Did you hear about the co-op chief financial officer who stole $1.3 million by having his co-op make payments to his personal credit card companies? The guy would also troll gas pumps looking for receipts left behind—and then submit them as his own.
Steve Dawson wasn't joking when he told that story recently. Dawson is a CPA and CFE—certified fraud examiner—who's spent the last three decades auditing electric cooperatives.
As head of the Lubbock, Texas-based Dawson Forensic Group, Dawson believes it's board members—more than anyone at a co-op—who are in the top position to affect fraud prevention. "We can't pass off that responsibility," he recently told a group of directors.
There's a common misconception that the annual external audit will detect fraud. Dawson said that's not what it's designed to do, and he noted that the Association of Certified Forensic Examiners found that only 4 percent of frauds were initially detected that way in 2016.
As for who's perpetrating frauds, Dawson said it's probably the person you'd least suspect.
"We have to adopt a mindset that it's not just the evil people," he said.
Ninety-five percent of suspects Dawson has investigated and turned over for prosecution involve "need-based fraud," which he describes as good people in a financial jam who convince themselves that what they're doing isn't wrong.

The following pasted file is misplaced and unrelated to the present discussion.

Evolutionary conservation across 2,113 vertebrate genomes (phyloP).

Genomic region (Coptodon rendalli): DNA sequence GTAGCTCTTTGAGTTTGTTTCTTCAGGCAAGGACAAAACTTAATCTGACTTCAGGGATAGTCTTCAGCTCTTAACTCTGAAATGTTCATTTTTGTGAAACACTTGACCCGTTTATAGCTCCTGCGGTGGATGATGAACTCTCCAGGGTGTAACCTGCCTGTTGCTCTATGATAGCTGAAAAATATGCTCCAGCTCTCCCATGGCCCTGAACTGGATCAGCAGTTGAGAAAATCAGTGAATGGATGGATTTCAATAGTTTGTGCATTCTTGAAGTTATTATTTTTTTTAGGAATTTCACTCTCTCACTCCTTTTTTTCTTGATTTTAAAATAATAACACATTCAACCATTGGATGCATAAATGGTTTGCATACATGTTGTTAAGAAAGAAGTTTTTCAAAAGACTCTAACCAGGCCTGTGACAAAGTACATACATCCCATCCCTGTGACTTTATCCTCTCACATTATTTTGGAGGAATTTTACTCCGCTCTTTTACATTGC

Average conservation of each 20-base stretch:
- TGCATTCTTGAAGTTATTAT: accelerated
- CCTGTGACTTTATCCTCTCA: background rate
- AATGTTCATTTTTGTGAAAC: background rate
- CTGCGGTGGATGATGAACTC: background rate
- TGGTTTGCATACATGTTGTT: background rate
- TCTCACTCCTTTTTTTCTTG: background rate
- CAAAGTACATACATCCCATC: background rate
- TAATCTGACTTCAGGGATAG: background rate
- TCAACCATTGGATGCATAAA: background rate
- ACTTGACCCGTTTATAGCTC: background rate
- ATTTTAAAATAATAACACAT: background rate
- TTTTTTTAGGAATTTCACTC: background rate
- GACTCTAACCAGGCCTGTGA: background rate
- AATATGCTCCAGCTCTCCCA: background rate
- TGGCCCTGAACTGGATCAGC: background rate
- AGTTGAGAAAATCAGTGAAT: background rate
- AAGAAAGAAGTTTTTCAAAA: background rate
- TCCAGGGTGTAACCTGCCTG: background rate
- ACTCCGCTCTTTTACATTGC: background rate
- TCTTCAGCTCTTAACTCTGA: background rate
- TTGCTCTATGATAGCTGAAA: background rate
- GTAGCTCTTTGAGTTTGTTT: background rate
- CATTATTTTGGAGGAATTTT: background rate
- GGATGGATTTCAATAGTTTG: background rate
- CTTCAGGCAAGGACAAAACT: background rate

Another 4.5 percent he called the "truly greedy" who "wake up every morning with the goal of getting as much as they can out of their employer." The remainder he called "pathological."
"Those are truly sad cases," Dawson said.
Dawson said co-op fraud policies should make clear that fraud will be prosecuted to the fullest extent of the law—and he urged directors to do just that.
"Do it the same each time," said Dawson. "Because if you don't, everybody knows that you didn't. And then your policies are worthless."
Steve Dawson has prepared a
sample fraud policy (PDF) and a
sample fraud reporting policy (PDF).
Please note that NRECA has not reviewed these, nor does NRECA endorse them.